Beyond my 12-Step and Waldorf proselytizing (what can I say, I’m a recovered addict, and I work as a janitor in a Waldorf School), I’ve really enjoyed reading your blog — the human angle shines through. Very well done.

    1. Ah, thanks much. I certainly appreciate that.

      Waldorf Education sounds like a great idea for Japan. With all the changes happening around the world, I fear this nation’s being left in the dust. Keeping your nose to the grindstone and obeying orders doesn’t seem like a winning recipe for the 21st century. Of course, it’s a pretty good way to weather a pandemic, so there’s that.

  14. Interesting. Amazing and deep Seeori san. I don’t know why I’d never found this article before.

    Maybe it was in another page until now?

    About your post man is so funny how you completely described what my grandparents told me they lived in Germany after WW2. It’s like if you made a sociological description to them.

    But ok. I don’t wanna be obscure on that because here in Mexico its 3 am and I’m truly scared with that.

    I just wanna comment a couple or more things. Looks like Japanese kids need real freedom and fun. They need to be kids, smash things, fall in the bicycle and get back again, deal with problems you know like a normal kid.

    I remember when an idol group came here to Mexico years ago how they were so excited to be here. It was funny. Like if they were having real fun or the first time it was kinda empathic but sad at the moment. Like if they had never experienced that.

    We had that impression. Like when people gets out of jail you know?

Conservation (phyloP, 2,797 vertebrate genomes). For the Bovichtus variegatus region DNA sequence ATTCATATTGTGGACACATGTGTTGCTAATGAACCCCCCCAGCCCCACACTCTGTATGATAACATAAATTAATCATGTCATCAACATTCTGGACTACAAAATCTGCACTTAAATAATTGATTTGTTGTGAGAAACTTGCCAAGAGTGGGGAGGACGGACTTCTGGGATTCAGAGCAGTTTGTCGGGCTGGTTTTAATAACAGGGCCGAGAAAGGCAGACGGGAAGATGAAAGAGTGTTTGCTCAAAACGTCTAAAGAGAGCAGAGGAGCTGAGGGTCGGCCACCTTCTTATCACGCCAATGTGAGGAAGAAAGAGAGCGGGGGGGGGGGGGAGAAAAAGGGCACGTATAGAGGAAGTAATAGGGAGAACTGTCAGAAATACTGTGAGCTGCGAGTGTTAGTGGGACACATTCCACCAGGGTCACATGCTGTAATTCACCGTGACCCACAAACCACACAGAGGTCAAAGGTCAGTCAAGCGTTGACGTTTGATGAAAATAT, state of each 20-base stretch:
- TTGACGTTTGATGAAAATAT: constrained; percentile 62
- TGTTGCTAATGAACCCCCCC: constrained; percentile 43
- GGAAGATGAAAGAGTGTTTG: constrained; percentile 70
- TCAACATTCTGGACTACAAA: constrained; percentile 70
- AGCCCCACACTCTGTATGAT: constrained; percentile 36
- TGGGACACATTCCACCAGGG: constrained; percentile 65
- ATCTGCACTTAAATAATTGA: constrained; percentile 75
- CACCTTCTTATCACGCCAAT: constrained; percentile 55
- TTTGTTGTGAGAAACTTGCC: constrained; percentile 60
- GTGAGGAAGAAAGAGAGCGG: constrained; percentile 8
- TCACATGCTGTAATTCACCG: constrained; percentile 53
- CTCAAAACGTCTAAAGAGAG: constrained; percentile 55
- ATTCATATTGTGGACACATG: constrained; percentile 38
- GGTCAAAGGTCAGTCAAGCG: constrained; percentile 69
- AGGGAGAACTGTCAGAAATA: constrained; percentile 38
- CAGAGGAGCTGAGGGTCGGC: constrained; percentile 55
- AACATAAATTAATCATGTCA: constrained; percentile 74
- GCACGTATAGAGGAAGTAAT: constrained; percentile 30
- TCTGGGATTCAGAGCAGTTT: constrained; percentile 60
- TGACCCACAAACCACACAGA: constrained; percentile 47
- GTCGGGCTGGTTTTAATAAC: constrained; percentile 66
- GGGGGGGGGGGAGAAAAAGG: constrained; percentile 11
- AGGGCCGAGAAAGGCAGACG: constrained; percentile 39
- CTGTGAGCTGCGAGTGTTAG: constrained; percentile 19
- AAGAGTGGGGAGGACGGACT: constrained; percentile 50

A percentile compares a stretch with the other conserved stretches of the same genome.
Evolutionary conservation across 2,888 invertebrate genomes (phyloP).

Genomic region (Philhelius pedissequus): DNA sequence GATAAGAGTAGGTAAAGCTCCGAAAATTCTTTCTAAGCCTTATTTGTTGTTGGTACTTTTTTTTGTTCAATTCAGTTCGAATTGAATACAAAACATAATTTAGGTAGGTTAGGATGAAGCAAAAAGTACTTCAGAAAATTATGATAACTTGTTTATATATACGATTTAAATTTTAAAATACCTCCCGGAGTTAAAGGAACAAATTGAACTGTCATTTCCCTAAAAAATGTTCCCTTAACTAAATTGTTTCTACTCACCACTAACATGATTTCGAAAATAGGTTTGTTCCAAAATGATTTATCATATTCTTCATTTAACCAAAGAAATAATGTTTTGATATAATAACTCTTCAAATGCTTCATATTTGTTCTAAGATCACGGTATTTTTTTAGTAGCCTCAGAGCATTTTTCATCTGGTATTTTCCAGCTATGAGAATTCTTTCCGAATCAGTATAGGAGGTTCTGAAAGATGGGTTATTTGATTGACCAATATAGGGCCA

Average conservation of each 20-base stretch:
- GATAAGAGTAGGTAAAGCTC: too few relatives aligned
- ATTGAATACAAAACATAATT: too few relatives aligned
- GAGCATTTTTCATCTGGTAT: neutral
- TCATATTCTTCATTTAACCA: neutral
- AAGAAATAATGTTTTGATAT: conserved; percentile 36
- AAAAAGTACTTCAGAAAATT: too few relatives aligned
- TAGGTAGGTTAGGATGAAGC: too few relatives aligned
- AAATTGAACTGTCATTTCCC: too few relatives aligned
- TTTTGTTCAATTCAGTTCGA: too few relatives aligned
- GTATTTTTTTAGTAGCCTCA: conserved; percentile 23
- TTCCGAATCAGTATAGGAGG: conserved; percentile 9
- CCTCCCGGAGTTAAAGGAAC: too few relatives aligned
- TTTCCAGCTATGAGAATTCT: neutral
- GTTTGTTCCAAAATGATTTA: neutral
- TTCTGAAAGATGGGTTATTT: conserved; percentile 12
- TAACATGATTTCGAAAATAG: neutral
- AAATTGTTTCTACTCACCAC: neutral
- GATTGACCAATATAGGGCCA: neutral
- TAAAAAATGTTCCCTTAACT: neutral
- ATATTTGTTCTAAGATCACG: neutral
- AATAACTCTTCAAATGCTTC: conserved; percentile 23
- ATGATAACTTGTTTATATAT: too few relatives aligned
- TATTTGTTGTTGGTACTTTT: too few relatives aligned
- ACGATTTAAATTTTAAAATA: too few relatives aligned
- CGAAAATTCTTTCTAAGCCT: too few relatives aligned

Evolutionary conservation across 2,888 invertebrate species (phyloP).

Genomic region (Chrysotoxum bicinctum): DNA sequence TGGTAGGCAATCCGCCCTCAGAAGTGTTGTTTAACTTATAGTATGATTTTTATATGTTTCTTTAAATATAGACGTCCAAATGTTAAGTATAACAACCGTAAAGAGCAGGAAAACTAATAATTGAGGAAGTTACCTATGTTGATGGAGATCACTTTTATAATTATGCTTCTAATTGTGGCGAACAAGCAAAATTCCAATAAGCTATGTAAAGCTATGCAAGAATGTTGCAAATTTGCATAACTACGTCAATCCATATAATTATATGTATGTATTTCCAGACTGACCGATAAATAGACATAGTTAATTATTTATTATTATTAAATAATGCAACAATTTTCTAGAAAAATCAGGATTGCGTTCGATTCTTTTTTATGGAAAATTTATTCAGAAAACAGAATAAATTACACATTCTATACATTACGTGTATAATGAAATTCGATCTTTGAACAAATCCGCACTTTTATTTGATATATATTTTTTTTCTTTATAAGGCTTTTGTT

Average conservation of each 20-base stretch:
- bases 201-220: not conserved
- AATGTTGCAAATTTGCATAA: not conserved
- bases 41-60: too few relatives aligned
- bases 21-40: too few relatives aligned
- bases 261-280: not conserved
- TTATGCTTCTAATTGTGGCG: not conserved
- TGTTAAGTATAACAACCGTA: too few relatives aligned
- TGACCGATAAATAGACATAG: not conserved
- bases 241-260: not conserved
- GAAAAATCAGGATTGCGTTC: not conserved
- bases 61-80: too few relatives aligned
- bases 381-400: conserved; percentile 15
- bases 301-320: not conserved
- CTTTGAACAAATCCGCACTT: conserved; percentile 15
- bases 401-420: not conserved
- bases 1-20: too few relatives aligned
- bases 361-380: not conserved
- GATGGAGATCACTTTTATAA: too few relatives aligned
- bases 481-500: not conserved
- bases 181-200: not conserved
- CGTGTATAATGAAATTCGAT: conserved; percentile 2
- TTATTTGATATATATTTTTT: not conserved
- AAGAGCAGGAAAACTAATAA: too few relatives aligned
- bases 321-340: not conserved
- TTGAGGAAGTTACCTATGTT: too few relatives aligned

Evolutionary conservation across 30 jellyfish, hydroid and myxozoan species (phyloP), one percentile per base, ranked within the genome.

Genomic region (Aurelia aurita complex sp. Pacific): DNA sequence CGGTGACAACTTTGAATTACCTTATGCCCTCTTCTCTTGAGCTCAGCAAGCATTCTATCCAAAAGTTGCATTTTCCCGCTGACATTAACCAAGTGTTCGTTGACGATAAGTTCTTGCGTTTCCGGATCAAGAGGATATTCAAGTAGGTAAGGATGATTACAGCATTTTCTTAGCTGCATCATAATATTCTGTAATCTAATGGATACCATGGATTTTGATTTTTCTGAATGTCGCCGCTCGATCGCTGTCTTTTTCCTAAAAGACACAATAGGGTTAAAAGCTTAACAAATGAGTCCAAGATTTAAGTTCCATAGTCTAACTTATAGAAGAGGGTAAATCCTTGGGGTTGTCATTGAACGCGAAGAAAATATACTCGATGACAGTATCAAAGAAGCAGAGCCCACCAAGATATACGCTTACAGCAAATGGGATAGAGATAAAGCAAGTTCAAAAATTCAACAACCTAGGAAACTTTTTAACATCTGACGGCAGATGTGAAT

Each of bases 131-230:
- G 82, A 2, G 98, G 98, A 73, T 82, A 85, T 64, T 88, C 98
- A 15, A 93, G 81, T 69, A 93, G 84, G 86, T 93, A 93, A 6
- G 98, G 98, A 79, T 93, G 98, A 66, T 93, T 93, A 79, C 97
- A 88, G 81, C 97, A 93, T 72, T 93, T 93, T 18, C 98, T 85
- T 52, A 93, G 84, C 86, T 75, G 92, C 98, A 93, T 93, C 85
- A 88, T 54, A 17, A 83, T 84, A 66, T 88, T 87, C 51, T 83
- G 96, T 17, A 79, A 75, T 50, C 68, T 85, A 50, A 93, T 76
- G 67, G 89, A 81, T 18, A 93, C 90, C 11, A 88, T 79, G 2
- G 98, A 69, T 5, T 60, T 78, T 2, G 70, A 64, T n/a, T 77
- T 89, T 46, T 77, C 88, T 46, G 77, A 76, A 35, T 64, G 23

For the last. I just want to mention that this is similar to S. Corea and China. Not on a punishing extreme like Japanese society but sometimes I had that sensation of loneliness and interior sadness.

    Cheers mate. And sorry for my bad English I am trying to get it better.

  15. I will rewrite my opinion as I made a terrible mistake not knowing this was from Ben San jaja.

    However I will repeat that I felt so identified with what my grandparents told me about life in germany after WW2.

    And obviously I will say Japanese kids need real fun and freedom.

    When you mentioned the tatemae I think it’s still sad how the norm for the community is to say predetermined words and actions.

    More so if you are a foreigner. You will feel like the cockroach in the hive and I shit you not it feels like they will try to kill you sometime.

    Anyway, do as you did in your country. Have this attitude of I don’t know I don’t care. And just try to be alert on important cases.
    Don’t read to much sad, depressing things of Japan and their sick reality, just try to accept them and yourself.